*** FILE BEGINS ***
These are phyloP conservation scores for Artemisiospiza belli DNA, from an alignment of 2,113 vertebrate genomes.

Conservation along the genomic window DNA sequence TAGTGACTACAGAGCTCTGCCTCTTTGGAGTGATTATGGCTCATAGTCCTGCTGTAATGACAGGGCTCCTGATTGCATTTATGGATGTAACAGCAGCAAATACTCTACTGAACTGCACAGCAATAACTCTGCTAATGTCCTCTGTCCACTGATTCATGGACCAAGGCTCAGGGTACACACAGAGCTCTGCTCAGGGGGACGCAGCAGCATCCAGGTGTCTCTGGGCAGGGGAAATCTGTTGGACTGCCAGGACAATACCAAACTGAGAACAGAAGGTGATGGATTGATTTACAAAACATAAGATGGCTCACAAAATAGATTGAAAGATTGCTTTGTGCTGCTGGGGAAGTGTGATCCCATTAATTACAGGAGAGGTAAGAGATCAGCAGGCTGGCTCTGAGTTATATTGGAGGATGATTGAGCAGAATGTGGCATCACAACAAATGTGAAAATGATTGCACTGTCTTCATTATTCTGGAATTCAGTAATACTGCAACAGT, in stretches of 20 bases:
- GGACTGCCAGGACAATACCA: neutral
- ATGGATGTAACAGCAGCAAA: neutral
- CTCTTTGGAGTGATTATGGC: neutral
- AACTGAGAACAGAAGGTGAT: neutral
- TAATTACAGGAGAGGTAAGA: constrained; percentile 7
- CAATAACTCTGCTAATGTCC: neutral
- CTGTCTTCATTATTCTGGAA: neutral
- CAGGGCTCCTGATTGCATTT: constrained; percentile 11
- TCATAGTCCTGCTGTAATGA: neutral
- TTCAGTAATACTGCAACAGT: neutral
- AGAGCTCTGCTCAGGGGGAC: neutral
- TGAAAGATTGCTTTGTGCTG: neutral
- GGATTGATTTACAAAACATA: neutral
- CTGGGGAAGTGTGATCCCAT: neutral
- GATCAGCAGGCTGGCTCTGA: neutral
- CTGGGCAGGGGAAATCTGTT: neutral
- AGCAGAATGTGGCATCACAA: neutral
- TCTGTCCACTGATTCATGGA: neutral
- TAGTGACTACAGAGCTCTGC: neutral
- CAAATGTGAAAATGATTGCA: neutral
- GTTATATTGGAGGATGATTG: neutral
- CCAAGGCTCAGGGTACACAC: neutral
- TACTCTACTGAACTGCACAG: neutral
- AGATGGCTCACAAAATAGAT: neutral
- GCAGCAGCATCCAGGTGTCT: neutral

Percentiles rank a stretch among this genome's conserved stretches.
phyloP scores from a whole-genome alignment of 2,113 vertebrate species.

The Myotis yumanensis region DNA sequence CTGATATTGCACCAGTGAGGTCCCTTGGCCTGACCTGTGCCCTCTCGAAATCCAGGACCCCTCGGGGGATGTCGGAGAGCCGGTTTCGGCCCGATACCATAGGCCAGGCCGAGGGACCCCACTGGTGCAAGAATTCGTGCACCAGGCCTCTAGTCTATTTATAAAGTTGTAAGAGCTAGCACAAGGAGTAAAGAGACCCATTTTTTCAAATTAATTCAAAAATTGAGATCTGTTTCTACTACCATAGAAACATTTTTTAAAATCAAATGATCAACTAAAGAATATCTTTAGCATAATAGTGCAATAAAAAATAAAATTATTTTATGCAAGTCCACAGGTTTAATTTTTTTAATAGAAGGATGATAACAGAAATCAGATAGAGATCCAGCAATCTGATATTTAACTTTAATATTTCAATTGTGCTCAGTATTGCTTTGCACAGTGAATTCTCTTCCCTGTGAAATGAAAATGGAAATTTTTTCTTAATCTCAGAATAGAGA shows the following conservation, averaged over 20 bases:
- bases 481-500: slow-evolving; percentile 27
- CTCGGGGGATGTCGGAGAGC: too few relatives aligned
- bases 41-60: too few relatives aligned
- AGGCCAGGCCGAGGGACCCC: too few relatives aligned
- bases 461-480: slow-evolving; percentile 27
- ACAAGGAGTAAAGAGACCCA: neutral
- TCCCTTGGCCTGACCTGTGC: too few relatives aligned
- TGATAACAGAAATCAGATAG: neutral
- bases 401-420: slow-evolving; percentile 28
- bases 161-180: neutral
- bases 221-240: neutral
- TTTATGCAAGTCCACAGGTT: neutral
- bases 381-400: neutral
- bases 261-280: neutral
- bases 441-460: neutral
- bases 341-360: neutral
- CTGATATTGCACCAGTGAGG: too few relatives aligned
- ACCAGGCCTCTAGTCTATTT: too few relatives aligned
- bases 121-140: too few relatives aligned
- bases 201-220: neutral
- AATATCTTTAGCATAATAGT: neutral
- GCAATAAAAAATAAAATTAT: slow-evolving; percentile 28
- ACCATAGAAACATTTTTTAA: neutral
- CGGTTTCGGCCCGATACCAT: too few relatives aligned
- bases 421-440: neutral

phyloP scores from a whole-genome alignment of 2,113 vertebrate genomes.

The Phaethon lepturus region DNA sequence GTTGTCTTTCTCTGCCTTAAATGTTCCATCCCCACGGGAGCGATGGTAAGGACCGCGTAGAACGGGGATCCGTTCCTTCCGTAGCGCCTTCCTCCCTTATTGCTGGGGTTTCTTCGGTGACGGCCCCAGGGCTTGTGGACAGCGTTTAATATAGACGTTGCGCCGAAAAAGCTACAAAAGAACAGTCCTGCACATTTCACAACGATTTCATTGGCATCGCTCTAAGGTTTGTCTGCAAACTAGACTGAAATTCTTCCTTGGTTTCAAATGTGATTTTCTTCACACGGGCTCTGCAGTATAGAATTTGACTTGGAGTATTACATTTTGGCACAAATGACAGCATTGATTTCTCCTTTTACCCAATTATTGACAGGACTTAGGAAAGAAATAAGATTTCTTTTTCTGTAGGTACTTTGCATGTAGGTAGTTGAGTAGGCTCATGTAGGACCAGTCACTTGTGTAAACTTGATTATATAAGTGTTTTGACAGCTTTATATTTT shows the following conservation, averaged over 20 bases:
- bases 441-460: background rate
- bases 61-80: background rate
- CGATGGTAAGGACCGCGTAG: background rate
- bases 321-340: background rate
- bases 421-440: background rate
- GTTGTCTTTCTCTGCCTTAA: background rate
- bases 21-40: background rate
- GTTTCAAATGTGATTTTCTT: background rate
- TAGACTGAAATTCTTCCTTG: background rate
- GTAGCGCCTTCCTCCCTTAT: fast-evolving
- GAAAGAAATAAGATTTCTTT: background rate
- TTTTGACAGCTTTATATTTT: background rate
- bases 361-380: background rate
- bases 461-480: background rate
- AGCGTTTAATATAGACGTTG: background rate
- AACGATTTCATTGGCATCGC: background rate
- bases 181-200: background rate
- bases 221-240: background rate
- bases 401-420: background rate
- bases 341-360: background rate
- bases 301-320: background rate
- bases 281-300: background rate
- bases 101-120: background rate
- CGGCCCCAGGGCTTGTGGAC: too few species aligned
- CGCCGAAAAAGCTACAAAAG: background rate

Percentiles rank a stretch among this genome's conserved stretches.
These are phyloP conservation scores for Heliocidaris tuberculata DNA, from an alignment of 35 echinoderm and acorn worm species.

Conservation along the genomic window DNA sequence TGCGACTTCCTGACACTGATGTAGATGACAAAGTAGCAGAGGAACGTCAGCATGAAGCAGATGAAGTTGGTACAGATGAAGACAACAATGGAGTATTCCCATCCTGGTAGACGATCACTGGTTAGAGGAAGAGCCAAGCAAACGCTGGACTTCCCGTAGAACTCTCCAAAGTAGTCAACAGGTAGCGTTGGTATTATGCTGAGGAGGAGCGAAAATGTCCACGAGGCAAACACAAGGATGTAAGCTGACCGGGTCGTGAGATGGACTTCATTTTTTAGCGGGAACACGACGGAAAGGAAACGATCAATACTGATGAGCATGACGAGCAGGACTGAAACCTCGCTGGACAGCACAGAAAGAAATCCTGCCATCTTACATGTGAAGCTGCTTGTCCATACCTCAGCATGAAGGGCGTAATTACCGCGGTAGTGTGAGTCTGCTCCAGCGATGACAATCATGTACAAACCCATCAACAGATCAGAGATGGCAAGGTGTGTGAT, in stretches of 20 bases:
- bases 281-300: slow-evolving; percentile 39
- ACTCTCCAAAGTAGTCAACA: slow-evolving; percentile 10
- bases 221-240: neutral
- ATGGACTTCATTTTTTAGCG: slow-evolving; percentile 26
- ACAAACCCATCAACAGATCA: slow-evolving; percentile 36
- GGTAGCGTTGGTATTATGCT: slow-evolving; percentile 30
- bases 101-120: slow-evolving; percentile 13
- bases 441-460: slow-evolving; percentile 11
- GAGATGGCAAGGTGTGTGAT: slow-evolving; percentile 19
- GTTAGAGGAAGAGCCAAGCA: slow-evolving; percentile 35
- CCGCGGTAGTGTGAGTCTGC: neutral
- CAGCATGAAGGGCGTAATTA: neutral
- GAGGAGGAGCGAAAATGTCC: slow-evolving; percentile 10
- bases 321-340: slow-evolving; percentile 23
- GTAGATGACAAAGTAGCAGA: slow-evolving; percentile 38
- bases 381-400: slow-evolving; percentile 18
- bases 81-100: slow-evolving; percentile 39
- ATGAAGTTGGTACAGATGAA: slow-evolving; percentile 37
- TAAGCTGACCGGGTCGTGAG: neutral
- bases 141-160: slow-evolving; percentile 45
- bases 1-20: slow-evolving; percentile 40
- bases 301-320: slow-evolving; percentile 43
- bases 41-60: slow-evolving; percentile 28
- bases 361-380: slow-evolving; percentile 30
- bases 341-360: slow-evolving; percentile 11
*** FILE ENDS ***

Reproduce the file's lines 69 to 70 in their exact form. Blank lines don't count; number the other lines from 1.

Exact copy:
- TTTTGACAGCTTTATATTTT: background rate
- bases 361-380: background rate